At the London Environmental Network we get a lot of questions from Londoners about local environmental issues. One topic in particular we get a lot of inquiries about is composting. This blog will hopefully answer all of your lingering composting questions and be a helpful guide for starting your own composting system.
Green Bin Program
At the moment London and Windsor are the largest and last cities in the province without an organics collection program. According to the National Zero Waste Council, Canadians throw out 2.2 million tonnes of food waste which is equivalent to 9.8 million tonnes of CO2 or 2.1 million cars on the road. London, however is planning to implement a green bin program collecting food waste, bones, and eggshells with a revised starting date of 2023 but will not include apartment buildings. If you’d like to learn more about the upcoming program and give feedback on its development, visit the City of London’s website to share your input or watch our Green in the City Green Bin Event. You can provide feedback on bin size, what materials go into the green bin and the pickup schedule. Although this program is not operational at the moment, there are initiatives within the city to encourage community members to start composting on their own.
Composting is a great way to cut back on the amount of waste going into landfills. All of that food waste provides an excellent feeding ground for earthworms, microbes, and insects which help to break down food into nutrients for your plants to consume. Adding compost material to your garden can also improve the soil structure which means improved water retention in sandy soils or drainage in heavy clay soils. A quick way to get started is to visit one of London’s local EnviroDepots where you can purchase a composter for $20 ranging in size and needs. Or you can build your own compost heap or three bin system, whatever works best for your space.
Outdoor composting methods include pile, buried, garden piles, or digesters. When composting remember to mix layers of fresh and dry organics. Fresh organics include fruit and vegetable scraps, coffee grinds or tea leaves (aka the green layer), whereas dry organics (aka the brown layer) include wood chips, dry grass or leaves. Layering “green” and “brown” layers like lasagna can help decompose the material quicker and prevent odors.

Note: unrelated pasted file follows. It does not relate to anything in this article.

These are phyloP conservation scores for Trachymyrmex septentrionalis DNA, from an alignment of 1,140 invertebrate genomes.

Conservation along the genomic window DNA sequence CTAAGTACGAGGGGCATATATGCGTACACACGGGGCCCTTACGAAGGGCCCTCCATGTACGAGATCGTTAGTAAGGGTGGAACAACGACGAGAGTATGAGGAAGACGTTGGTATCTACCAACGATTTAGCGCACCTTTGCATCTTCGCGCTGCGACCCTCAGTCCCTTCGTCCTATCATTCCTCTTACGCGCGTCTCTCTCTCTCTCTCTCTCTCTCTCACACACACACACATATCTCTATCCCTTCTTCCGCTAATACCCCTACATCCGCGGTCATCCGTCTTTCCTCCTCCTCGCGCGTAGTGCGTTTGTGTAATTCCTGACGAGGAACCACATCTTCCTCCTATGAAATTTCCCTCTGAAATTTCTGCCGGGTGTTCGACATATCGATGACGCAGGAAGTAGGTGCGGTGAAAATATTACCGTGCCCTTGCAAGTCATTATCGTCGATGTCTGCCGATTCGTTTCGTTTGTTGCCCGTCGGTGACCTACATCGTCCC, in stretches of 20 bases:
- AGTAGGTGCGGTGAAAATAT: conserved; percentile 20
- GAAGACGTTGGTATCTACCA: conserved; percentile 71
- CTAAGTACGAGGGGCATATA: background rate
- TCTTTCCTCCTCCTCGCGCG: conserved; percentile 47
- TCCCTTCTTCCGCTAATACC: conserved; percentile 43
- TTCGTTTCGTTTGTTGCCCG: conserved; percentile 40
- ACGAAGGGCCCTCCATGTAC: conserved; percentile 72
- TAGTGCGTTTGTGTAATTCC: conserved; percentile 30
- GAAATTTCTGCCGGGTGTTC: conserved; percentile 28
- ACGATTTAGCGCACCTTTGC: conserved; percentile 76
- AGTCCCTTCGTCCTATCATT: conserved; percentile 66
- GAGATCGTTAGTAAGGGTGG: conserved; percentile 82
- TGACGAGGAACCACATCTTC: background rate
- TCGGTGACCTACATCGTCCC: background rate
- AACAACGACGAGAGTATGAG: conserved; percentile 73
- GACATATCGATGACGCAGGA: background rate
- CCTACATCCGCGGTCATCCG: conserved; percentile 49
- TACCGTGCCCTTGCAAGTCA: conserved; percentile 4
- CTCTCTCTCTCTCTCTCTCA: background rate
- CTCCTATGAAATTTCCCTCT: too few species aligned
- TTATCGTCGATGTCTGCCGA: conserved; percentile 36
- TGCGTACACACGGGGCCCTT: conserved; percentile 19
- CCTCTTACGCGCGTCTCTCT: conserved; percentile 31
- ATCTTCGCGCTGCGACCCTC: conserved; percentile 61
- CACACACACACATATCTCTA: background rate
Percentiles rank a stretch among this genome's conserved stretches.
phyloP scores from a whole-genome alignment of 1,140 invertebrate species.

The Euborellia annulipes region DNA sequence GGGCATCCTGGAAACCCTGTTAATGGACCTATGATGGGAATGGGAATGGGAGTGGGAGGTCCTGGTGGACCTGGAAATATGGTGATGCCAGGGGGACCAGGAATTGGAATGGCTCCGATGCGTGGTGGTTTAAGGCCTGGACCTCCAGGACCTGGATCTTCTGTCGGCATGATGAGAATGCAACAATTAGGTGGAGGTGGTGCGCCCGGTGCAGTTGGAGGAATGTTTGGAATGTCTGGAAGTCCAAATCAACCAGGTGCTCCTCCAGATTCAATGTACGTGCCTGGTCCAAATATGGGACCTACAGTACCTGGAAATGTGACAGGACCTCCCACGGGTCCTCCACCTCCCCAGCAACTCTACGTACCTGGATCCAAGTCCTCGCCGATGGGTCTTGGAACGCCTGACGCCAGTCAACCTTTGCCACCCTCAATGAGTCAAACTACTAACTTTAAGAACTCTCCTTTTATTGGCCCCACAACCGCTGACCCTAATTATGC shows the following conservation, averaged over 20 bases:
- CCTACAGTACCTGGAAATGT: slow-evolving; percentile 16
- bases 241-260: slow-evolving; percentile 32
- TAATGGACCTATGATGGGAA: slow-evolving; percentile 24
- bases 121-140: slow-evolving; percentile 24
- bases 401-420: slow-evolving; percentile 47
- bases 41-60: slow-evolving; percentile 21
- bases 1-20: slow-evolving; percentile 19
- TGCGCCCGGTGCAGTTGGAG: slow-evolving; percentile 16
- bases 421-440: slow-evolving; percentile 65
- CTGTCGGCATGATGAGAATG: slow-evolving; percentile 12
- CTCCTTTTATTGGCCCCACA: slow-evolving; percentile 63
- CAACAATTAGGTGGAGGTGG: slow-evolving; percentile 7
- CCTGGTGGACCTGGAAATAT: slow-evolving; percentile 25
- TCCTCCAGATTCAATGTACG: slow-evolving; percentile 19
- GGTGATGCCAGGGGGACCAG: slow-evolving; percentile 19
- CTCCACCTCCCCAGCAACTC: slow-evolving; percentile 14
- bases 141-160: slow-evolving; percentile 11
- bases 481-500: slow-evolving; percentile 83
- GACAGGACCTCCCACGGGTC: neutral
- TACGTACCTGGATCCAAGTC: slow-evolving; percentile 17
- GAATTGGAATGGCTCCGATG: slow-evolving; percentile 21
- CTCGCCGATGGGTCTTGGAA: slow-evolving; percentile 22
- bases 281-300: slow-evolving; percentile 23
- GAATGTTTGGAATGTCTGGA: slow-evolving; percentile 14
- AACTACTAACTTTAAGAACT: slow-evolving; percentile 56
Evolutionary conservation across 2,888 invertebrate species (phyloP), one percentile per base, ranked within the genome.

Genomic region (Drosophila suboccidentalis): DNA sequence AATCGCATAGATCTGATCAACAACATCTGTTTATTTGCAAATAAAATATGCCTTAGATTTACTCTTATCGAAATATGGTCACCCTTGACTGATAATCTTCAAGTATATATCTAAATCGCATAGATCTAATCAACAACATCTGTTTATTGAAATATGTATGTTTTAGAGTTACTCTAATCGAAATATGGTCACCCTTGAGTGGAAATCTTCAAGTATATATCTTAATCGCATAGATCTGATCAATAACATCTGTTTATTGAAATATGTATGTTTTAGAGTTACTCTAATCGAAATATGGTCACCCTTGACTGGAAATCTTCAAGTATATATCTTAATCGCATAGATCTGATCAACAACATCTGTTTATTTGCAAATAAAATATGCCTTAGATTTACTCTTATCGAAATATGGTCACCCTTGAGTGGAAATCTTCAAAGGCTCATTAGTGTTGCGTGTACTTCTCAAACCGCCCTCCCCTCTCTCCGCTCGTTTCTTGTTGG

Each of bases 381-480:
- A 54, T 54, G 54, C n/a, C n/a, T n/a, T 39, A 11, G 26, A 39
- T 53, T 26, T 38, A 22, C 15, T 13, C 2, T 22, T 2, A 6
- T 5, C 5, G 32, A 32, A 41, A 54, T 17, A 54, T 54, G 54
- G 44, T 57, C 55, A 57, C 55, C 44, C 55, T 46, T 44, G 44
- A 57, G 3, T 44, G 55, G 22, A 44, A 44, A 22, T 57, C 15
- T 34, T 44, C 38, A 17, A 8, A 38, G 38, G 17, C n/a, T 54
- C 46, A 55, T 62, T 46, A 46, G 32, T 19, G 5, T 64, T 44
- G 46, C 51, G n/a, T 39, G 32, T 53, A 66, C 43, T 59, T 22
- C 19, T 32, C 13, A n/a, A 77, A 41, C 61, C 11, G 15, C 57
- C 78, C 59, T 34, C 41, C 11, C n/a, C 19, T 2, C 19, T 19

Digesters are containers that reduce organic waste into mush. These can range in design but a popular kind is where the container is half buried with a lid above ground. Unlike the other methods listed above, the digester can break down meat, dairy, and dog waste but does not provide composted soil.
Compost Piles are the most common and what most people are familiar with. Piled composting works exactly as it sounds: dumping organic waste into a pile. They are simple and do not require turning material as waste can continually be dumped on top while composted soil can be removed from the bottom. Make sure you layer though!
Buried composting involves digging a trench and burying organic waste. This method provides excellent nutrients for plants. Gardens can be planted immediately above the trench to provide an invisible, odorless composting system.
Garden piles can be applied directly to garden beds but it is recommended to only use garden waste like leaves.
If you don’t have the space or live in an apartment building but would still like to compost, there are great options. Urban Roots London is an urban agriculture non-profit organization that produces organic vegetables and herbs for consumers and social enterprises. Urban Roots London has a community compost pile where organic waste can be dropped off during their regular season. Within its first year, the community compost pile diverted over 3,200 pounds of organic waste from landfill, surpassing Urban Roots London's goal of 2,000 pounds!
Vermicomposting is another option involving some hard workers, worms. More specifically Red Wiggler Worms. Vermicomposting, also known as worm composting, turns organic waste into rich soil perfect for gardens or potting soil. Red Wigglers require little maintenance, are quite eaters, and do not produce any funky odors. London has its own vermicomposting factory, The Wormery at the Western Fair District. They have some upcoming workshops and also sell worms! This is the perfect COVID-19 quarantine project, especially for kids. It seems like magic; put food in and out comes rich soil. The Canadian Wildlife Federation also has some great information about the benefits of vermicomposting and how to get started.
- Decide which composting method works best for you
- Plan a spot for your compost to live for either inside or outside methods
- Buy the equipment needed (food scraps collection bucket, shovel, vermicomposting material, etc.) or search on Facebook neighbourhood groups to see if someone has extra material
- Start collecting organic waste
- Alternate between dry (brown) and wet (green) organic compost layers
- Continue to add more layers
- Maintain compost by turning material over or mixing in dry or wet material
- Harvest your compost
- Sprinkle ½ - 1 inch of your compost on gardens or in potted plants and watch your plants thrive!